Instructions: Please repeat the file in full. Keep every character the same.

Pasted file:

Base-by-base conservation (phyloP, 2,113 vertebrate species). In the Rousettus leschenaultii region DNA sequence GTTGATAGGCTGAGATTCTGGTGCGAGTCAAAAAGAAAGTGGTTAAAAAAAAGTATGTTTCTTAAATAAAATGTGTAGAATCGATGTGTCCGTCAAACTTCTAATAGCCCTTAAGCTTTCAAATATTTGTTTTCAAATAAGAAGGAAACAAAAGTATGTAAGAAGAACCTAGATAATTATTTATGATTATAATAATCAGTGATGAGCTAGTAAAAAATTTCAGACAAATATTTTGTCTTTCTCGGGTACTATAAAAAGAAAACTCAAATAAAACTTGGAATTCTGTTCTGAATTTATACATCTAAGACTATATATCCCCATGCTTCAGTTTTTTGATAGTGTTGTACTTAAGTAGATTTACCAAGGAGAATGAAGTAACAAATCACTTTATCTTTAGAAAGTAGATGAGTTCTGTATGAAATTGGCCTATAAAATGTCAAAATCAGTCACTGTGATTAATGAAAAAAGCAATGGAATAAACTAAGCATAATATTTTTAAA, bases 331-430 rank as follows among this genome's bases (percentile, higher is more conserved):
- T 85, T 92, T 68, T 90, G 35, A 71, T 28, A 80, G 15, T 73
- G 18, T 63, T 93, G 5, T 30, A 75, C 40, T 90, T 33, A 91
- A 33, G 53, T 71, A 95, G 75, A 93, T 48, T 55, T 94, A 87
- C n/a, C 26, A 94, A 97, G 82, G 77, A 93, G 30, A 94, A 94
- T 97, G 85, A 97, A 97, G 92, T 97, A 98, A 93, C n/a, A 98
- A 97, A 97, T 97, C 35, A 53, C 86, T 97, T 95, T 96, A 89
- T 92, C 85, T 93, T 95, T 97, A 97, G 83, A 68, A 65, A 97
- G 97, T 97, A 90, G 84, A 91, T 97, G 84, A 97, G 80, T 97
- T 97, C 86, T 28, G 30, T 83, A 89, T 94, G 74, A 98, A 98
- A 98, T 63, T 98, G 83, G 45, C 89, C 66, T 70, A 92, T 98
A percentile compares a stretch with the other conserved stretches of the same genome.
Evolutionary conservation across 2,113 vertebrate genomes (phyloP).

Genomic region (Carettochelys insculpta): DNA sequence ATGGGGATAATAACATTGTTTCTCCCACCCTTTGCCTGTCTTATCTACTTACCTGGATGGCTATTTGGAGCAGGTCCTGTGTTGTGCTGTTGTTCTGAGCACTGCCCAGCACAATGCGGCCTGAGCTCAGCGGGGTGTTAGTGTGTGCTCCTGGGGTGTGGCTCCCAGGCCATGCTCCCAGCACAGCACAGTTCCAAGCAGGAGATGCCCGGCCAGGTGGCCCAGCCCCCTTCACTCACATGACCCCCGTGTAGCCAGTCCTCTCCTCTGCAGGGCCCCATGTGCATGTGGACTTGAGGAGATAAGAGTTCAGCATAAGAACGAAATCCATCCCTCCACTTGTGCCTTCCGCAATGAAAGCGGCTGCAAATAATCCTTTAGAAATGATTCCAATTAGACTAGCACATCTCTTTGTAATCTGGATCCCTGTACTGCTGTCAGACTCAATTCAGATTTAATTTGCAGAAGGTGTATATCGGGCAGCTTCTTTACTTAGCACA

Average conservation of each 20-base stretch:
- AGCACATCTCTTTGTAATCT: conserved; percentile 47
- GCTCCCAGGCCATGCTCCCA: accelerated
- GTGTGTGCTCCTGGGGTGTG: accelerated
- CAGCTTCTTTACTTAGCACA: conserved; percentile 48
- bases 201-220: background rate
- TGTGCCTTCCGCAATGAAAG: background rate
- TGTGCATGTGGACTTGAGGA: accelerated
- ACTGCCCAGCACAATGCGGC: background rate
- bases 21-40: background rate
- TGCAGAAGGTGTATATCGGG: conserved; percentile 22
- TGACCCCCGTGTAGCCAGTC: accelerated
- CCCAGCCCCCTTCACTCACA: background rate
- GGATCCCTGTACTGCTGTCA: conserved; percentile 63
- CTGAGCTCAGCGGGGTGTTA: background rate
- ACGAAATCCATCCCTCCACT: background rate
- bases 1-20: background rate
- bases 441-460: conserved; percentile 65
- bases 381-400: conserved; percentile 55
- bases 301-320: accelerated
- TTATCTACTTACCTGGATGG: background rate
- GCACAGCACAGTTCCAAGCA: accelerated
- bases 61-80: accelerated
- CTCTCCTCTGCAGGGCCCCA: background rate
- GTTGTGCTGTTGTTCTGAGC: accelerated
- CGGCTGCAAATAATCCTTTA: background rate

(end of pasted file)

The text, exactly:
Base-by-base conservation (phyloP, 2,113 vertebrate species). In the Rousettus leschenaultii region DNA sequence GTTGATAGGCTGAGATTCTGGTGCGAGTCAAAAAGAAAGTGGTTAAAAAAAAGTATGTTTCTTAAATAAAATGTGTAGAATCGATGTGTCCGTCAAACTTCTAATAGCCCTTAAGCTTTCAAATATTTGTTTTCAAATAAGAAGGAAACAAAAGTATGTAAGAAGAACCTAGATAATTATTTATGATTATAATAATCAGTGATGAGCTAGTAAAAAATTTCAGACAAATATTTTGTCTTTCTCGGGTACTATAAAAAGAAAACTCAAATAAAACTTGGAATTCTGTTCTGAATTTATACATCTAAGACTATATATCCCCATGCTTCAGTTTTTTGATAGTGTTGTACTTAAGTAGATTTACCAAGGAGAATGAAGTAACAAATCACTTTATCTTTAGAAAGTAGATGAGTTCTGTATGAAATTGGCCTATAAAATGTCAAAATCAGTCACTGTGATTAATGAAAAAAGCAATGGAATAAACTAAGCATAATATTTTTAAA, bases 331-430 rank as follows among this genome's bases (percentile, higher is more conserved):
- T 85, T 92, T 68, T 90, G 35, A 71, T 28, A 80, G 15, T 73
- G 18, T 63, T 93, G 5, T 30, A 75, C 40, T 90, T 33, A 91
- A 33, G 53, T 71, A 95, G 75, A 93, T 48, T 55, T 94, A 87
- C n/a, C 26, A 94, A 97, G 82, G 77, A 93, G 30, A 94, A 94
- T 97, G 85, A 97, A 97, G 92, T 97, A 98, A 93, C n/a, A 98
- A 97, A 97, T 97, C 35, A 53, C 86, T 97, T 95, T 96, A 89
- T 92, C 85, T 93, T 95, T 97, A 97, G 83, A 68, A 65, A 97
- G 97, T 97, A 90, G 84, A 91, T 97, G 84, A 97, G 80, T 97
- T 97, C 86, T 28, G 30, T 83, A 89, T 94, G 74, A 98, A 98
- A 98, T 63, T 98, G 83, G 45, C 89, C 66, T 70, A 92, T 98
A percentile compares a stretch with the other conserved stretches of the same genome.
Evolutionary conservation across 2,113 vertebrate genomes (phyloP).

Genomic region (Carettochelys insculpta): DNA sequence ATGGGGATAATAACATTGTTTCTCCCACCCTTTGCCTGTCTTATCTACTTACCTGGATGGCTATTTGGAGCAGGTCCTGTGTTGTGCTGTTGTTCTGAGCACTGCCCAGCACAATGCGGCCTGAGCTCAGCGGGGTGTTAGTGTGTGCTCCTGGGGTGTGGCTCCCAGGCCATGCTCCCAGCACAGCACAGTTCCAAGCAGGAGATGCCCGGCCAGGTGGCCCAGCCCCCTTCACTCACATGACCCCCGTGTAGCCAGTCCTCTCCTCTGCAGGGCCCCATGTGCATGTGGACTTGAGGAGATAAGAGTTCAGCATAAGAACGAAATCCATCCCTCCACTTGTGCCTTCCGCAATGAAAGCGGCTGCAAATAATCCTTTAGAAATGATTCCAATTAGACTAGCACATCTCTTTGTAATCTGGATCCCTGTACTGCTGTCAGACTCAATTCAGATTTAATTTGCAGAAGGTGTATATCGGGCAGCTTCTTTACTTAGCACA

Average conservation of each 20-base stretch:
- AGCACATCTCTTTGTAATCT: conserved; percentile 47
- GCTCCCAGGCCATGCTCCCA: accelerated
- GTGTGTGCTCCTGGGGTGTG: accelerated
- CAGCTTCTTTACTTAGCACA: conserved; percentile 48
- bases 201-220: background rate
- TGTGCCTTCCGCAATGAAAG: background rate
- TGTGCATGTGGACTTGAGGA: accelerated
- ACTGCCCAGCACAATGCGGC: background rate
- bases 21-40: background rate
- TGCAGAAGGTGTATATCGGG: conserved; percentile 22
- TGACCCCCGTGTAGCCAGTC: accelerated
- CCCAGCCCCCTTCACTCACA: background rate
- GGATCCCTGTACTGCTGTCA: conserved; percentile 63
- CTGAGCTCAGCGGGGTGTTA: background rate
- ACGAAATCCATCCCTCCACT: background rate
- bases 1-20: background rate
- bases 441-460: conserved; percentile 65
- bases 381-400: conserved; percentile 55
- bases 301-320: accelerated
- TTATCTACTTACCTGGATGG: background rate
- GCACAGCACAGTTCCAAGCA: accelerated
- bases 61-80: accelerated
- CTCTCCTCTGCAGGGCCCCA: background rate
- GTTGTGCTGTTGTTCTGAGC: accelerated
- CGGCTGCAAATAATCCTTTA: background rate